Reading More Diversely: Carrie’s Picks

For this month’s Books & Bites podcast, Eden Grey and I talk about some of our favorite books by diverse authors. See below for my picks, or listen to the full podcast.

A House of My Own book coverA House of My Own: Stories from My Life by Sandra Cisneros

Sandra Cisneros is one of my favorite writers. Her most famous work is The House on Mango Street, a short, lyrical novel about a young Mexican-American girl who longs for her own house.

A House of My Own is a memoir-in-essays compiled from various sources, including magazines, anthologies, and lectures. As the title suggests, the pieces chronicle a writer’s life and search for home: from the house on the Greek island of Hydra where Cisneros finished The House on Mango Street to her periwinkle house in San Antonio to her current home in central Mexico. Cisneros also tells stories of her travels, her family, and her own writer heroes, such as Marguerite Duras and Gwendolyn Brooks.

In her novel Caramelo, Cisneros writes reverently about mole, and the sauce also appears in the essay “El Pleito/The Quarrel.” Cisneros writes about her friends Rolando and Ito arguing over whether Rolando’s mother made her mole from scratch or from a jar. “Aw, come on,” Ito says. “You’re trying to say your mother dried the chiles, and ground them up, and took days and days to make mole from scratch? You’ve got to be kidding!” Later in the essay, Cisneros writes about inviting herself to Rolando’s house for a mole dinner because she’d bought homemade mole, “dark and moist like a heart…. And besides,” she adds, “everyone knows I don’t cook.” I’ve eaten from-scratch mole once, at a restaurant in San Antonio. It was delicious and rich and complex, and just as Cisneros described. You’ll crave it while reading this book, and I think Cisneros would agree that it doesn’t matter whether your mole is homemade by you, a friend, or comes from a jar.

The Sellout by Paul Beatty

As I mentioned in our January Books & Bites meeting, The Sellout by Paul Beatty was one of the best books I read in 2016. The Sellout won the 2016 Man Booker Prize, the first book by an American to win the prestigious award.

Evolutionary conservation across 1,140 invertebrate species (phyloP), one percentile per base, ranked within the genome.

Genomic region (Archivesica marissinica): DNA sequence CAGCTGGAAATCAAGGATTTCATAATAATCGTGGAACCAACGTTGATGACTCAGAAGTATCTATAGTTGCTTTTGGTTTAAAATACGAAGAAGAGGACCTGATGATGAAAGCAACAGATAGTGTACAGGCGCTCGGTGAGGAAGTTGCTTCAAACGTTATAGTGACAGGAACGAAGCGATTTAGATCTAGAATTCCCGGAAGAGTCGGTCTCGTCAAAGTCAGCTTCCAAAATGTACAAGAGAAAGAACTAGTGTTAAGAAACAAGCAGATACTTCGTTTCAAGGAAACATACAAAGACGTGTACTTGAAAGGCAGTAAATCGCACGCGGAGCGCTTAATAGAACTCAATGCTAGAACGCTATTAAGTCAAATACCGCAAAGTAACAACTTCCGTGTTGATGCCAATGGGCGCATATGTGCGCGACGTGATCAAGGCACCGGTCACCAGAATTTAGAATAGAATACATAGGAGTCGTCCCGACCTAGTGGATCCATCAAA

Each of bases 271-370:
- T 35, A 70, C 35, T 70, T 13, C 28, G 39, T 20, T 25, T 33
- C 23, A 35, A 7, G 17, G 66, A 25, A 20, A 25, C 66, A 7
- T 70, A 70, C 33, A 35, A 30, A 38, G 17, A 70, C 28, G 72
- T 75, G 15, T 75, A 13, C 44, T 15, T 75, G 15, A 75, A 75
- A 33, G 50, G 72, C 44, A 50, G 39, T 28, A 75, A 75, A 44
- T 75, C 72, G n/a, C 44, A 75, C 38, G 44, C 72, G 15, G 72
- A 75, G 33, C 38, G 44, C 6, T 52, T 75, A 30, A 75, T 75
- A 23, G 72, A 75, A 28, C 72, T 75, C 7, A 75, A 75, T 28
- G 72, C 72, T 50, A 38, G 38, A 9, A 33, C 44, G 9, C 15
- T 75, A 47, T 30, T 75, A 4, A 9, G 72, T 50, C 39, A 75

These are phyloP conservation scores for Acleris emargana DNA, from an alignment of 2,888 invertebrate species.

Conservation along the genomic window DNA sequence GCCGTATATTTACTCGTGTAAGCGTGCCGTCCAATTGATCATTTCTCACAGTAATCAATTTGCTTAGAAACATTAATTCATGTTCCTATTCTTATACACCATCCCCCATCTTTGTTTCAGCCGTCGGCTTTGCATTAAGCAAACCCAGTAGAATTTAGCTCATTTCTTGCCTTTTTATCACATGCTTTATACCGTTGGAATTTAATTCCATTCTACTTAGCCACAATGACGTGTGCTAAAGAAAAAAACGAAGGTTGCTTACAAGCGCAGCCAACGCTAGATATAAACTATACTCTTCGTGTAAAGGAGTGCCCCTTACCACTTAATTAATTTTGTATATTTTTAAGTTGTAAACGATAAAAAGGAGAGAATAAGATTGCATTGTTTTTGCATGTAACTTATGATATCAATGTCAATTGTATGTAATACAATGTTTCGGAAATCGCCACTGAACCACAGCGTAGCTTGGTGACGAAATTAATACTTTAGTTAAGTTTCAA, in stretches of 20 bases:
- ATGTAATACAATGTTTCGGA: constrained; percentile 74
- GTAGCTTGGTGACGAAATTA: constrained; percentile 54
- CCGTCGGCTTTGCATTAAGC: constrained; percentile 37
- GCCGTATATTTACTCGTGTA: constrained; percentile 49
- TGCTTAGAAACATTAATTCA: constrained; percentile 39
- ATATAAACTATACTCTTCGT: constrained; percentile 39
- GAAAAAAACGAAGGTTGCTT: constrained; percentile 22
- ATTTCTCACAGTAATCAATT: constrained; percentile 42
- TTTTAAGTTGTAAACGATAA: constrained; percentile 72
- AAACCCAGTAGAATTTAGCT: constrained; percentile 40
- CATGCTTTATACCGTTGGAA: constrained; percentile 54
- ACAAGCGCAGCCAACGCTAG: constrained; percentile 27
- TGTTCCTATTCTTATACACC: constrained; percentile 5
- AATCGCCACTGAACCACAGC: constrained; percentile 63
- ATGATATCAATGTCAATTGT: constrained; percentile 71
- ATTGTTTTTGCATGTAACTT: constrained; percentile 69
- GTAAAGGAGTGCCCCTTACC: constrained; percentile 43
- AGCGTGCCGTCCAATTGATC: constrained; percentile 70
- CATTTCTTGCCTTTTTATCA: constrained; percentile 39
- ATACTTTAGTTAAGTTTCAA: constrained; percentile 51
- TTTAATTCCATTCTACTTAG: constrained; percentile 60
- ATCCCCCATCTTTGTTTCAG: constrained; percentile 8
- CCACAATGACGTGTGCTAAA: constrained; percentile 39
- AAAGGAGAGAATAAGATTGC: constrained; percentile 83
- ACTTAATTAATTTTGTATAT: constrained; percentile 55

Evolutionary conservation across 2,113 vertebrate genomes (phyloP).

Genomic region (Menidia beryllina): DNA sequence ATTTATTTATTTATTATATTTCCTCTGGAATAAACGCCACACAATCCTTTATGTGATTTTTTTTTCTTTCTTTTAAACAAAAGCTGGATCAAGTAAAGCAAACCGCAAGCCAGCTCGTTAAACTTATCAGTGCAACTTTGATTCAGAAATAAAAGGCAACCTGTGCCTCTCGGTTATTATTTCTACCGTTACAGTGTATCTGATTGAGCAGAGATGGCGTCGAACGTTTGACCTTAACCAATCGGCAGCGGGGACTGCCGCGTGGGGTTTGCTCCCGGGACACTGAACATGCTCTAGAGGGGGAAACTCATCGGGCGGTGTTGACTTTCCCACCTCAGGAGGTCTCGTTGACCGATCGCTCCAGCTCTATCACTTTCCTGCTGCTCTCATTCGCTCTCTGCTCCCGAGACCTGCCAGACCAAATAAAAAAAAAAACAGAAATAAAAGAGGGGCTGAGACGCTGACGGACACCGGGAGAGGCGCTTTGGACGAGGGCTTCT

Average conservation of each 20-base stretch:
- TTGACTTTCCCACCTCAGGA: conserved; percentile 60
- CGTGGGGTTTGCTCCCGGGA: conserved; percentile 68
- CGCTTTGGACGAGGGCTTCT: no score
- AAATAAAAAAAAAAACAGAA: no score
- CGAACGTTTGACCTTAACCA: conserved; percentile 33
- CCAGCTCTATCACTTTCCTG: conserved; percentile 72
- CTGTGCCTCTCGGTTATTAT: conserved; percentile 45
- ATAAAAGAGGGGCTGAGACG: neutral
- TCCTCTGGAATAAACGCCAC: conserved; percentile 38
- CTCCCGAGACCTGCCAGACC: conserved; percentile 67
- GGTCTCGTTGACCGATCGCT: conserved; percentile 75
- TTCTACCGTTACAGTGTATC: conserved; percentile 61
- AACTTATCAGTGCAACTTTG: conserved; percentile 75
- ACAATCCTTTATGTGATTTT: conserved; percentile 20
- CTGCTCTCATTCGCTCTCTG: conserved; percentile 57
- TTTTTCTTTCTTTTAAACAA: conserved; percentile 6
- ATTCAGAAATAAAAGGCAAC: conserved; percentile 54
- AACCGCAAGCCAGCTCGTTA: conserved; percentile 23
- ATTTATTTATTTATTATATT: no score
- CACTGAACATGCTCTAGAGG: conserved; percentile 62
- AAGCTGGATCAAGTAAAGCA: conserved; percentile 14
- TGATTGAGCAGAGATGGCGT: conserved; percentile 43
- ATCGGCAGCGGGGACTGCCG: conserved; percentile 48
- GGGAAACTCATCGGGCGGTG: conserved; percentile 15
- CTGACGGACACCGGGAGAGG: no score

What I love about The Sellout is the way that it deals with the very serious subject of race in America with humor—or, more accurately, with biting satire. Like Mark Twain’s Adventures of Huckleberry Finn, The Sellout proves that sometimes comedy is the best way to reveal America’s dark side.

The book takes place in Dickens, California, a city just outside Los Angeles that is both agrarian and urban: “As odd as it might sound,” the narrator says, “I grew up on a farm in the inner city.” When Dickens is erased from the map—it’s part of what the narrator calls “a blatant conspiracy by the surrounding, increasingly affluent, two-car-garage communities to keep their property values up and blood pressures down”—the narrator sets out to revive it. With the help of the last living Little Rascal, Hominy Jenkins—who, in a side plot, insists on being the narrator’s slave—the narrator attempts to bring the people of Dickens back together by segregating the middle school. As you can imagine, this outrageous scheme lands him in front of the Supreme Court, to which he is summoned by a Publisher’s Clearinghouse-style letter that reads: “Congratulations, you may already be a winner!”

The book is laugh-out-loud funny, and nothing is safe from Beatty’s lacerating humor. If you’re easily offended by provocative language or stereotypes, you may want to avoid this book. But if you want a book that will make you laugh and think, I highly recommend it.

Because the narrator is a farmer, he frequently discusses his produce. He especially obsesses over the health of his satsuma tree. As Little Rascals, Hominy and his co-star Buckwheat “found the fruit’s perfectly balanced bittersweet flavor to be the only thing that removed the nasty taste of comic-relief watermelon from their mouths.” Later on, the children of Dickens flock to the narrator’s satsuma tree because it’s the only thing that can relieve a stench that had “settled over the neighborhood like some celestial flatulence.” You may not be able to find satsumas now, as they are usually harvested in the fall. But they are the perfect accompaniment to a book with this much tang.